A second embodiment of a stylus charging station for the stylus 100 is shown generally at 300 in FIG. 9. The recharging station 300 is a stand alone unit which is plugged via a plug 301 into a standard AC 120 volt wall outlet. The charging station 300 includes generally rectangular housing 302 for stability. The housing 302 supports a tubular portion 304 having an elongated generally cylindrical opening defining a docking station 306 into which the proximal end 130 of the stylus 100 is inserted, as described in the first embodiment. The stylus 100 is mechanically captured by a pair of spring biased clamps 310, 312. The charging station 300 includes a charging assembly including respective conductive arcuate portions 314, 316 of the spring biased clamps which electrically contact the stylus conductor 132 which, as noted previously, functions as the ground connection for charging the stylus power source 133. The arcuate portions 314, 316 are coupled by leads 320, 322 to electrical ground.
A spring biased connector 324 is also part of the charging station charging assembly and extends from a rear wall of the tubular portion 304. When the stylus 100 is fully inserted in the docking station 306, the connector 324 contacts the conductor 134 which functions as the positive lead of the power source 133 for charging purposes. The connector 324 and the grounding leads 320, 322 are coupled to charging circuitry 330 which rectifies the AC power from the wall outlet and provides regulated DC power to the connector 324. As long as the stylus 100 is fully inserted in the charging station docking station 304, the stylus power source 133 will be charged. The charging circuitry 330 will appropriately slow the charging rate of the stylus power source 133 to a trickle charge as the power source 133 approaches full charge. When the stylus power source 133 is charged to approximately 90% of fully charge capability, the charging circuitry 330 actuates a light emitting diode 340 extending through an opening in a front wall 342 of the housing 302.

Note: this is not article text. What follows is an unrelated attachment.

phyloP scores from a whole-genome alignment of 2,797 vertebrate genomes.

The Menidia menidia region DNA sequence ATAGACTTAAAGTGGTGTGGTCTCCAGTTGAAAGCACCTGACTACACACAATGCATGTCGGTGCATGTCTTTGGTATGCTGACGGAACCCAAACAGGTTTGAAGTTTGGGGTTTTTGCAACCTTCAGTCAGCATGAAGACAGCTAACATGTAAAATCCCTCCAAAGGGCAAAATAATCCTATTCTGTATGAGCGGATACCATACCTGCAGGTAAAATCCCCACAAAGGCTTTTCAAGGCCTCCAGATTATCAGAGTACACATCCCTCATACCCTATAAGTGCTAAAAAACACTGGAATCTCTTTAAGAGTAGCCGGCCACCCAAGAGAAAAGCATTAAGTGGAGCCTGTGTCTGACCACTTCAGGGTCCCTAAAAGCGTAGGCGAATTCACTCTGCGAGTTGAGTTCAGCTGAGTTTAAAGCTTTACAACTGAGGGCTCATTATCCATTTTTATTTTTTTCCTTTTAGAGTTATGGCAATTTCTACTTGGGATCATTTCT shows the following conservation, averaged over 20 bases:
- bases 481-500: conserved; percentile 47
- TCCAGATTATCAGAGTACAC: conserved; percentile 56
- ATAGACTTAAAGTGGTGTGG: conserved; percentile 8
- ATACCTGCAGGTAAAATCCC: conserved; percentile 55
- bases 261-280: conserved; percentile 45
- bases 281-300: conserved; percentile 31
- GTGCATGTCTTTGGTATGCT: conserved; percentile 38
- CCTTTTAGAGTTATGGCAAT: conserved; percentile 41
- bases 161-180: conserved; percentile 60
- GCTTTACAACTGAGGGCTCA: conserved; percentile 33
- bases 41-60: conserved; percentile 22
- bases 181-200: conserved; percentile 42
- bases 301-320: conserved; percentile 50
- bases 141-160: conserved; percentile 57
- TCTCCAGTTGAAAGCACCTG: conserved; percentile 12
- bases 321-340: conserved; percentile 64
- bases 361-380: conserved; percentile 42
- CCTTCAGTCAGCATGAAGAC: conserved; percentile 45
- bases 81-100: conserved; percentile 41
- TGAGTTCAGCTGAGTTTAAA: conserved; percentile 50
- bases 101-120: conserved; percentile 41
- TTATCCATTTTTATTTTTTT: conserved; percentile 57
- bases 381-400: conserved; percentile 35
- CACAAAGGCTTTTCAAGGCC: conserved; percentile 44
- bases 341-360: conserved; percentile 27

A third embodiment of a charging station for the stylus 100 is shown generally at 400 in FIG. 10. The recharging station 400 includes a rectangular housing 402 having a plug 404 extending from a rear of the housing. The plug 404 is adapted to be inserted into a cigarette lighter receptacle of a vehicle to receive power for recharging the stylus 100 from a standard 12 volt DC battery utilized by the vehicle. The plug 404 includes two external bumps 406, 408 to securely engage the cigarette lighter receptacle and a conductive contact 410 which electrically contacts a mating positive terminal contact at a rear of the cigarette lighter receptacle.